Since forming in 2008, Waubonsee’s Diversity Leadership Council (DLC) has undertaken many efforts to further its mission, which reads, “Waubonsee Community College commits to creating, modeling, and supporting an open and inclusive environment for all students, faculty, staff and community members.” But perhaps its most wide-reaching and high-profile initiative to date came this past year as more than 550 members of the college community participated in diversity training.
After researching several options, the college partnered with the Anti-Defamation League (ADL) to deliver the “Intergroup Dialogue: A Campus of DifferenceTM” training program. The goals of the training program include creating a more welcoming campus environment and equipping people with the knowledge and tools they need to accept differences among co-workers and students.
"The training was a great forum for discussing important diversity issues in our college community," said Lulu Blacksmith, Waubonsee’s Director for Governmental and Multicultural Affairs. "We were very pleased not only with the content of the training but also by the positive reception it got from faculty and staff."
Also helping to create a more inclusive atmosphere is a new employee ambassador program. The program matches new employees with an ambassador outside of their department who can answer questions and help them get adjusted to life at Waubonsee.
"The program is like rolling out the red carpet for someone who is trying to figure out where they fit into the big picture," said Ne’Keisha Stepney, an Academic Specialist who serves as an ambassador. "As an ambassador I have had the opportunity to display hospitality and reach out to someone that I otherwise may have never met, and that has been great for me too."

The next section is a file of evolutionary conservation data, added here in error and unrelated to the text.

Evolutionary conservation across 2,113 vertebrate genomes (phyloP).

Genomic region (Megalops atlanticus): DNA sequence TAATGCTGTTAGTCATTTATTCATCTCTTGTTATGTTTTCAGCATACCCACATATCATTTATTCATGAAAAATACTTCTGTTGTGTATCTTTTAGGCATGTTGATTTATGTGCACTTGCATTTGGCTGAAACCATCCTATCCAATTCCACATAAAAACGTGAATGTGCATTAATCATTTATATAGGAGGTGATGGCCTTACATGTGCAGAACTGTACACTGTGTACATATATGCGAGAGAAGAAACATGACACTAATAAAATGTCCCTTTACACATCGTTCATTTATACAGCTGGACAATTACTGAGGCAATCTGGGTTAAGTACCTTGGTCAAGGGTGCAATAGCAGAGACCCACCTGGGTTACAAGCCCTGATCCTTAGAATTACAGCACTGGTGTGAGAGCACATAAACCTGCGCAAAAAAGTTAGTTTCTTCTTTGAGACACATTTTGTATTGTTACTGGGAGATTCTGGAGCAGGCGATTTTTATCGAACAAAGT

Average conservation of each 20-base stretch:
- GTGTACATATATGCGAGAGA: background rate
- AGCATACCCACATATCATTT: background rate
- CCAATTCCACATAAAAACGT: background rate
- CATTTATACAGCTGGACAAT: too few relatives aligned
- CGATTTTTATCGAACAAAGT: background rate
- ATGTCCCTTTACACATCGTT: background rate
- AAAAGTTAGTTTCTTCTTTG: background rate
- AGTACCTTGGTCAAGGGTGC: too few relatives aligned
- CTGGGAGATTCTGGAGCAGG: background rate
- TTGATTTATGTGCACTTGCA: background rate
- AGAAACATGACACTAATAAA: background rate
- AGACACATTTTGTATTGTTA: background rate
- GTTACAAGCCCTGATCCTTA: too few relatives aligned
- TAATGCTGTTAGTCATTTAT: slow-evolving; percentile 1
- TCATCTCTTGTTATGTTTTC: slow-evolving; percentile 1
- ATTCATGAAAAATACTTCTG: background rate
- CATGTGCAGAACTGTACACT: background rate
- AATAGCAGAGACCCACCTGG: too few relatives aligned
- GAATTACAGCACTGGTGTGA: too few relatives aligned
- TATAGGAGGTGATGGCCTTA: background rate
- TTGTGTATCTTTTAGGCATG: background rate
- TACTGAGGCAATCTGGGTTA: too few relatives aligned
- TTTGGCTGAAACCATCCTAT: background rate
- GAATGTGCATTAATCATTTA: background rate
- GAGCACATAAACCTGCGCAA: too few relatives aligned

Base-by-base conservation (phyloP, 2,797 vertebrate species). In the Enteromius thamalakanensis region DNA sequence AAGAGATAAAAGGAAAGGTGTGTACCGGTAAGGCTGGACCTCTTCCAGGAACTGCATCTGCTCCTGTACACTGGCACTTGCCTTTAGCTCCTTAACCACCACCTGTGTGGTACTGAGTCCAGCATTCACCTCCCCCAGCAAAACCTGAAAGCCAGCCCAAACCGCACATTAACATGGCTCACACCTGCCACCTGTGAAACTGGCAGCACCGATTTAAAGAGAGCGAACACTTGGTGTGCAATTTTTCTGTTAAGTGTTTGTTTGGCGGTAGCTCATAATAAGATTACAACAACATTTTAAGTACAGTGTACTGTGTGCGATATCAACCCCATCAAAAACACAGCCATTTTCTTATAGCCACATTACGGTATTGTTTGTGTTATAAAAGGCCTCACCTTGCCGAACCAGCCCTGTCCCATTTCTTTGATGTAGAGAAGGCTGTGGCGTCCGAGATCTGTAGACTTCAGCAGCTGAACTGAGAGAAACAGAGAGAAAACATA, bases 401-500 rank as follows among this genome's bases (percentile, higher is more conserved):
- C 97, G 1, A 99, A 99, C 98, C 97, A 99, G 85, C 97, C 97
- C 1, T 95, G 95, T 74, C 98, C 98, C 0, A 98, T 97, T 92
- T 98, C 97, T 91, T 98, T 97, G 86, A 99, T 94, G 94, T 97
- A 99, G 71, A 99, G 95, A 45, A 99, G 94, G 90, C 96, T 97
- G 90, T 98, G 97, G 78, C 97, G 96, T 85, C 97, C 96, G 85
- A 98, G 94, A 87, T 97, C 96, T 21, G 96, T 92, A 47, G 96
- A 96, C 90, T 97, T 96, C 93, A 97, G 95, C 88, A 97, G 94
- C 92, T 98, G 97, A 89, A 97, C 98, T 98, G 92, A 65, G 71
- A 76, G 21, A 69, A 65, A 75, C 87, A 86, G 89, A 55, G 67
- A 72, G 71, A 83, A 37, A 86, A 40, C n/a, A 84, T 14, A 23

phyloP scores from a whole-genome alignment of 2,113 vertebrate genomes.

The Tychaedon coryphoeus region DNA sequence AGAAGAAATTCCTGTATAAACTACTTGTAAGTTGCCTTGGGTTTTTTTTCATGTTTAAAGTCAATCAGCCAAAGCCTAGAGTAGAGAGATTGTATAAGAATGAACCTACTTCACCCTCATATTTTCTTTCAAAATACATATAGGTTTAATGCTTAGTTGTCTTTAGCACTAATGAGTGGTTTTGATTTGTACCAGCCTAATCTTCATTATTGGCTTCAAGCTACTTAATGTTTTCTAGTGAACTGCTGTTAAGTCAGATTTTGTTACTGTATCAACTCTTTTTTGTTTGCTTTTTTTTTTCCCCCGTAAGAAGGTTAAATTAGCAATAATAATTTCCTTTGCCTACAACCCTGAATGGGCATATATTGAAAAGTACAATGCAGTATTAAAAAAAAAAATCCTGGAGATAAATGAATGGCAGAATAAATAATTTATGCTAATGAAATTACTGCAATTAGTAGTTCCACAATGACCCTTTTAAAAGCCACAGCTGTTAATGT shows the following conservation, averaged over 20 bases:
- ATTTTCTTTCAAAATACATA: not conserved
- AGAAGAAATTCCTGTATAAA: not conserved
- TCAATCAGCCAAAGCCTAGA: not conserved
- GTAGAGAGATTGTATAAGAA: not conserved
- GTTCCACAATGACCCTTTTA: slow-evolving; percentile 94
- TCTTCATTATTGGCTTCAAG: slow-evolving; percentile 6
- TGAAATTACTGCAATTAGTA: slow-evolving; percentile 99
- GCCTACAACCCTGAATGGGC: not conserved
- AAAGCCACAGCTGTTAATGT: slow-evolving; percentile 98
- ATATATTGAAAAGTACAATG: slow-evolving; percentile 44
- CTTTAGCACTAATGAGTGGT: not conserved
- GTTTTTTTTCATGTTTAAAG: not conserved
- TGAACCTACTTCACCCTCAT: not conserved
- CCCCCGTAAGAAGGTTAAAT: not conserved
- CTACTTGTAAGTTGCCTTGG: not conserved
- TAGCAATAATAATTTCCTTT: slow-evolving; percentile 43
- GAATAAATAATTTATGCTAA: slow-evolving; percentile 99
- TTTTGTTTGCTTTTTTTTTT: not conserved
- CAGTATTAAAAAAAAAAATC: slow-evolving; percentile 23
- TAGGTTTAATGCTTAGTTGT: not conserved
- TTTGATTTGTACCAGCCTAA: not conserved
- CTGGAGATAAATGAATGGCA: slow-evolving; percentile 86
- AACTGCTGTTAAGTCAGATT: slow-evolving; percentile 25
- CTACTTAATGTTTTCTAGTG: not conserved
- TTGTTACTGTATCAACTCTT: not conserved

But it is not just staff and faculty who benefit from a diverse college community. Students gained valuable insight through the inclusion of a diversity-focused activity at New Student Orientation sessions this past year. The activity asks students to examine different facets of their identities, including gender, race, socioeconomic status and age.
"Education has the unique power to open an individual up to other viewpoints, so we felt that a diversity activity during orientation would set the right tone for our students’ experiences here," said Michelle Talley, chair of the Celebrating Student Diversity committee.
A special group of students were celebrated this past year as the college held a Veterans Day Observance in November 2009. Members of the college’s Veterans Club recited a history of the holiday, Waubonsee President Dr. Christine Sobek read President Obama’s Veterans Day Proclamation, and the college’s music department performed several patriotic songs.